Perhaps I'm just tired of waiting for my flying car or hoverboard, but I'm not so optimistic that we'll see certain technologies become popular.

  • Cars that drive themselves. There's lots of research and good arguments about safety and efficiency and congestion. There are already commercial products for parallel parking, distance-controlled cruise control, and lane detection. But I think the real problem is liability. If there's an accident with a car you drive, it's a local problem (you). If a big company's car crashes while driving automatically, there's the potential for a very large lawsuit. Society benefits from automated driving but these companies pay for it. Early adopter individuals don't benefit enough that the companies can charge more. Such an arrangement makes it much less likely that these systems will leave the research phase. I also think congestion is much more likely to be addressed by variable pricing and better information than by automated driving.
  • 3D displays. There's been a recent increase in 3D TV, movies, and video games, but most of the technology doesn't seem any better than the last time 3D flared up in popularity. The image in your eye is inherently 2 dimensional. If it were 3 dimensional you'd be able to see behind and inside things (Flatland is an interesting read if you want to understand this better). To see 3D in your brain you need to have separate images in the left and right eye. You can do this with glasses: color filters (red/blue, used for TV), circular polarized light filters (used in movie theaters), or timed shutters (used in video games). Or you can do this without glasses, by using the difference in viewing angle between the eyes (Philips WowVX for example), but this requires either a single viewer or all viewers to be roughly the same distance from the display. You can also produce 3D effects at a different level of the brain, by viewing different angles (either statically with animation or dynamically with head tracking). The problem is that all of these systems have limitations that exceed the marginal benefit of 3D, once the novelty wears off. So they'll all be used in specialized situations like medical imagery, advertising in malls, and a small number of TV/movie/game applications. But I think 3D displays are not going to be widespread.
  • Humanoid robots. Humans are better than computers at some things: creativity, language, pattern recognition, art, design, reasoning. Computers are better than humans at some things: calculations, memorization, repetitive motion, fast sensors. People seem to think that the future is about making robots that look and work like us, but there's no point. We have plenty of humans. We will build robots that do the things we're not good at. And that means there's no particular reason to use a humanoid form. The future of robots is not humanoid. I think humans with machine parts will become commonplace, but they won't be robots replacing or competing with us; they'll be enhancing us.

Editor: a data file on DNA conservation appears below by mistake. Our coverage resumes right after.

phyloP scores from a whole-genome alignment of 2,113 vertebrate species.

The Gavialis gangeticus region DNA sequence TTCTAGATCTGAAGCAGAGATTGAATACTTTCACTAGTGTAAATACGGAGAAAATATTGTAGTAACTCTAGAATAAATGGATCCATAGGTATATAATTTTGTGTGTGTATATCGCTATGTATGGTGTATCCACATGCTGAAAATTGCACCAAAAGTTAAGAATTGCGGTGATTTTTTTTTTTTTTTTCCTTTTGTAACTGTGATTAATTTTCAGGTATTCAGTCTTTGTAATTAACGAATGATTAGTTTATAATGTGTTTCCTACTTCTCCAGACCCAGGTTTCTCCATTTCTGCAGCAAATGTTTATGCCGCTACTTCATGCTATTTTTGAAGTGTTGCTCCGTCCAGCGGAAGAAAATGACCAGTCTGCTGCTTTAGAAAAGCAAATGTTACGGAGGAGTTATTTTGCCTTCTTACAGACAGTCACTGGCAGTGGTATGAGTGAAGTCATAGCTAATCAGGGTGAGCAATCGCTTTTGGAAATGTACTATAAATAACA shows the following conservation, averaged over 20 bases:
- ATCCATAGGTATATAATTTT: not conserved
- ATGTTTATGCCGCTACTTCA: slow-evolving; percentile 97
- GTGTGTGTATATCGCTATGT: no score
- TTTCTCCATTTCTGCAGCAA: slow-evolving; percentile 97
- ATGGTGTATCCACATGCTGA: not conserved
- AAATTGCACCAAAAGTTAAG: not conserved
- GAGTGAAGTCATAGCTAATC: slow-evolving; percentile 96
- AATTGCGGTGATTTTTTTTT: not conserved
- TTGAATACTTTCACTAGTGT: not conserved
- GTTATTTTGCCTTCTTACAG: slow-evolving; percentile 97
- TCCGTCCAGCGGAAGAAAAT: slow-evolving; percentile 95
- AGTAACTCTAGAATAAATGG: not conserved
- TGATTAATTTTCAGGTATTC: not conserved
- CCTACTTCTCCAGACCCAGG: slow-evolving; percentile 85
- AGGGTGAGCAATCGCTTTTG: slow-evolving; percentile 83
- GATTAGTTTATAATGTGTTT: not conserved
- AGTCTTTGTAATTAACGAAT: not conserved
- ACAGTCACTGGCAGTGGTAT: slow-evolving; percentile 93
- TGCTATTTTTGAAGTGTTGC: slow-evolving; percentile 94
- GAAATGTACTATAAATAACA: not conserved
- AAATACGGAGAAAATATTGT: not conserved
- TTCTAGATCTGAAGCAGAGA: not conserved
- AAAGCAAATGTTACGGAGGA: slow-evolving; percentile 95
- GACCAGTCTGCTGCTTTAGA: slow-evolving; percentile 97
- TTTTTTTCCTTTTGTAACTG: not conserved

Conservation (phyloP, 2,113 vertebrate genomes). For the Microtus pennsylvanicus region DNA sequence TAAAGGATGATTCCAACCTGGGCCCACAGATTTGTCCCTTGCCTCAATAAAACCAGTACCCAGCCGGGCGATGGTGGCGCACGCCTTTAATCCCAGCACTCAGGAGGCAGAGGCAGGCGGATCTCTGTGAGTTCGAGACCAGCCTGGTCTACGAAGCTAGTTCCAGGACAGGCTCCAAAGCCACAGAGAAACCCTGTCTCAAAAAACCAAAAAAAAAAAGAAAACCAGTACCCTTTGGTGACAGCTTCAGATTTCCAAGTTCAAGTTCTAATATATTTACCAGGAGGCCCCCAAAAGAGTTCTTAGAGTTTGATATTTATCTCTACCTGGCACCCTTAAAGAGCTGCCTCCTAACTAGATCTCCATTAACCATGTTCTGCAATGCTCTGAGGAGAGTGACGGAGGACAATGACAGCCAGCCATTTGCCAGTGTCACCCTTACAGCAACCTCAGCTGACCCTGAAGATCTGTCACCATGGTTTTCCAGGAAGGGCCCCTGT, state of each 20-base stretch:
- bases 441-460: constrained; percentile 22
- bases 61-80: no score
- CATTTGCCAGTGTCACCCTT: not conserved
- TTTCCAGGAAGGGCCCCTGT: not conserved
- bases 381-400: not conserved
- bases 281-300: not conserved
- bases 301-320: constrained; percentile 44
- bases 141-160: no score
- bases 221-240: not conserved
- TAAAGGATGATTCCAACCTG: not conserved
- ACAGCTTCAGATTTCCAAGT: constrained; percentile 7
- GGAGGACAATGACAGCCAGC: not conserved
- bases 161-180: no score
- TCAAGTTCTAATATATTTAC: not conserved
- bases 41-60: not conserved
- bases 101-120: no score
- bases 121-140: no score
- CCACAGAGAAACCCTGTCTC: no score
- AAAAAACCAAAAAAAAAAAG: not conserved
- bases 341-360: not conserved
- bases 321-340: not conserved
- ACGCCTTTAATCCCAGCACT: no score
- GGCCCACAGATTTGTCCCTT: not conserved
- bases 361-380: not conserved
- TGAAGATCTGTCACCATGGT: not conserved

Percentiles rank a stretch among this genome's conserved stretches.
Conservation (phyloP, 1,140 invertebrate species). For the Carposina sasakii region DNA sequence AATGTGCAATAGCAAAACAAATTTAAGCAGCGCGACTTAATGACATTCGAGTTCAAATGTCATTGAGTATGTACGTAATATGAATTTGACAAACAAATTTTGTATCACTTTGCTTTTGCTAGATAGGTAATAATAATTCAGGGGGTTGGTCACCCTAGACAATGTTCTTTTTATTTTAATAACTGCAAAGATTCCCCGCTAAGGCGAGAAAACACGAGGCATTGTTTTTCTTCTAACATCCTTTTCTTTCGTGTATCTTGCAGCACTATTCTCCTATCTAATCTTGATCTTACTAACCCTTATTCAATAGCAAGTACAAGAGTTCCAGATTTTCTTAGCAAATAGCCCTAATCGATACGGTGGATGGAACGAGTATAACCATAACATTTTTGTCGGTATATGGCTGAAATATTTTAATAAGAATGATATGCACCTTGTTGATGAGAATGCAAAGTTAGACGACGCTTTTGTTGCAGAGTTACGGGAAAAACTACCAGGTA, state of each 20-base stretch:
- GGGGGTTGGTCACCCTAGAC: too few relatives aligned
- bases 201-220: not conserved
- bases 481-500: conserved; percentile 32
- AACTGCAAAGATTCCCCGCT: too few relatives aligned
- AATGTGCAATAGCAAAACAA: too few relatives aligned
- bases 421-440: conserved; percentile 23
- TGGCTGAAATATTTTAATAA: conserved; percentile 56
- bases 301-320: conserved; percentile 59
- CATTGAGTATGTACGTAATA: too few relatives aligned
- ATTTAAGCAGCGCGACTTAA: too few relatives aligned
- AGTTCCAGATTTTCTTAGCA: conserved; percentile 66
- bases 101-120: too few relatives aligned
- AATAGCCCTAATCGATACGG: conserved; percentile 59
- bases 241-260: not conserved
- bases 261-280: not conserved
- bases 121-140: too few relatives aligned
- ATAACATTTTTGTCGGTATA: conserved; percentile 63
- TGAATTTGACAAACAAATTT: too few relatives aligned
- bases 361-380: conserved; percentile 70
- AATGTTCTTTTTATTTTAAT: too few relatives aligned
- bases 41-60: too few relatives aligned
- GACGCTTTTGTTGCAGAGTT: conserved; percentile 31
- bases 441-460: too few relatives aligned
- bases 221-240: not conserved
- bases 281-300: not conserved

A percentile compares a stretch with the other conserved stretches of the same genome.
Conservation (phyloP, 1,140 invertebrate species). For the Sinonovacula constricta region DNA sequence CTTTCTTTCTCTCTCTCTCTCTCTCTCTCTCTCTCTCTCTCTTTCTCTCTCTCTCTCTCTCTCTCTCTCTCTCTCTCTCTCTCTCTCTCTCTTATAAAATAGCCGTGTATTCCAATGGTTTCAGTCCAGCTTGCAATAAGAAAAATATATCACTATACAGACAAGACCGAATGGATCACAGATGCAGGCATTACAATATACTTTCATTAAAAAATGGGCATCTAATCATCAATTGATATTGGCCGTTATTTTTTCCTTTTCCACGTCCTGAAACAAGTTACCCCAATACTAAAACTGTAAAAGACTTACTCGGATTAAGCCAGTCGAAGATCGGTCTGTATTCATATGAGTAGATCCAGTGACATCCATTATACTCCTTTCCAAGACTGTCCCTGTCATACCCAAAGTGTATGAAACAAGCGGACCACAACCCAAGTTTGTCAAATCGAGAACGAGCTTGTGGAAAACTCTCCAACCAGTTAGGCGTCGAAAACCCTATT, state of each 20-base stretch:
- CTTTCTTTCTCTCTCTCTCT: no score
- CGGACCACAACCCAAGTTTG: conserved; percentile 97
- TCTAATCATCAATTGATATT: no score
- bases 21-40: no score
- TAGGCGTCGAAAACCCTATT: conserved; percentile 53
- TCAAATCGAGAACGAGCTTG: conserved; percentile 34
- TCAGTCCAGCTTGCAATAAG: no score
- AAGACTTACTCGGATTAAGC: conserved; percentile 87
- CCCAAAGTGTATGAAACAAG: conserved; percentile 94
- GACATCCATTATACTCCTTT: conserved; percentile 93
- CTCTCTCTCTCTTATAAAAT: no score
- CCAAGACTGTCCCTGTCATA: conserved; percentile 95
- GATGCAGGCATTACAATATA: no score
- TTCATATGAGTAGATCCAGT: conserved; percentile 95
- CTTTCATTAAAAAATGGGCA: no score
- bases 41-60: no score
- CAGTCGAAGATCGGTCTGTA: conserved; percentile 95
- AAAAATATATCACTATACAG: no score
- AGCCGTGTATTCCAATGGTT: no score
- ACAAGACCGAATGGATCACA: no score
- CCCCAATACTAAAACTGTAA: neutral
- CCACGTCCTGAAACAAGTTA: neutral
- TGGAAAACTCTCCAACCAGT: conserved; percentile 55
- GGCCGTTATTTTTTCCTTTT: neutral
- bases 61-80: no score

In general though I'm quite optimistic about the future. I just think the things that actually succeed won't be the commonplace predictions you see in movies and TV.

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4 comments:

Daniel wrote at Sunday, March 15, 2009 at 8:08:00 PM PDT

We are totally having cars that drive themselves! They'll just take different forms. One is entrainment: physically attaching cars that are going longer distances into a train. It's safer: there can be a "buffer car" at the front and the attachments themselves can crush even before the car structures impact each other. It's more efficient: drafting saves a huge amount of power overall, and the increased packing density increases throughput. It's cheap: once the interface is designed, the marginal cost to support entrainment is very low. And it's robust to many kinds of failures -- the one thing it is not robust to is steering failure on the lead car, and uncommanded decoupling. But that's why cars will be able to drive themselves: in those exceptional conditions, as well as when the human driver is making a mistake, the car itself will take over. In other words, the self-driving technology will only be used when the primary system has failed, so its error rate can be high without its use being negligent.

Humanoid robots are already being used in Japan as carebots. I suspect there will be more of them as the population ages. It may be a niche market -- most people's carebots will probably be in a pet form factor -- but for some people nothing else will do.

It isn't that there won't be people that could have that role, it's just that many paid carers don't do a very good job especially as the level of care required goes up. Since people know this, that creates the market.

dan wrote at Saturday, April 4, 2009 at 4:42:00 AM PDT

The advantage of Robots is that they are potentially cheaper than humans and can work 24/7. It's not a question of having people who can do the work - why employ someone when you can spend $200,000 (say) for an employee that doesn't have days off sick, doesn't need a wage, health insurance, doesn't worry about working conditions, isn't going to sue or join a union, isn't going to get pregnant, can never make a mistake, isn't lazy, can be upgraded, can be resold etc etc

Amit wrote at Saturday, April 4, 2009 at 3:14:00 PM PDT

I agree with Daniel that there will be a place for humanoid robots; I just think they won't be very popular (and Daniel says they'll be a niche market so I think we agree).

I agree with dan that robots will be useful to do lots of mundane work; I just don't think most of them will be humanoid. Once you have a robot doing the work, you can design it to the shape, size, and strength needed for that task.

Anonymous wrote at Wednesday, April 8, 2009 at 10:06:00 AM PDT

Are you the same Amit Patel who lived at Scarborough?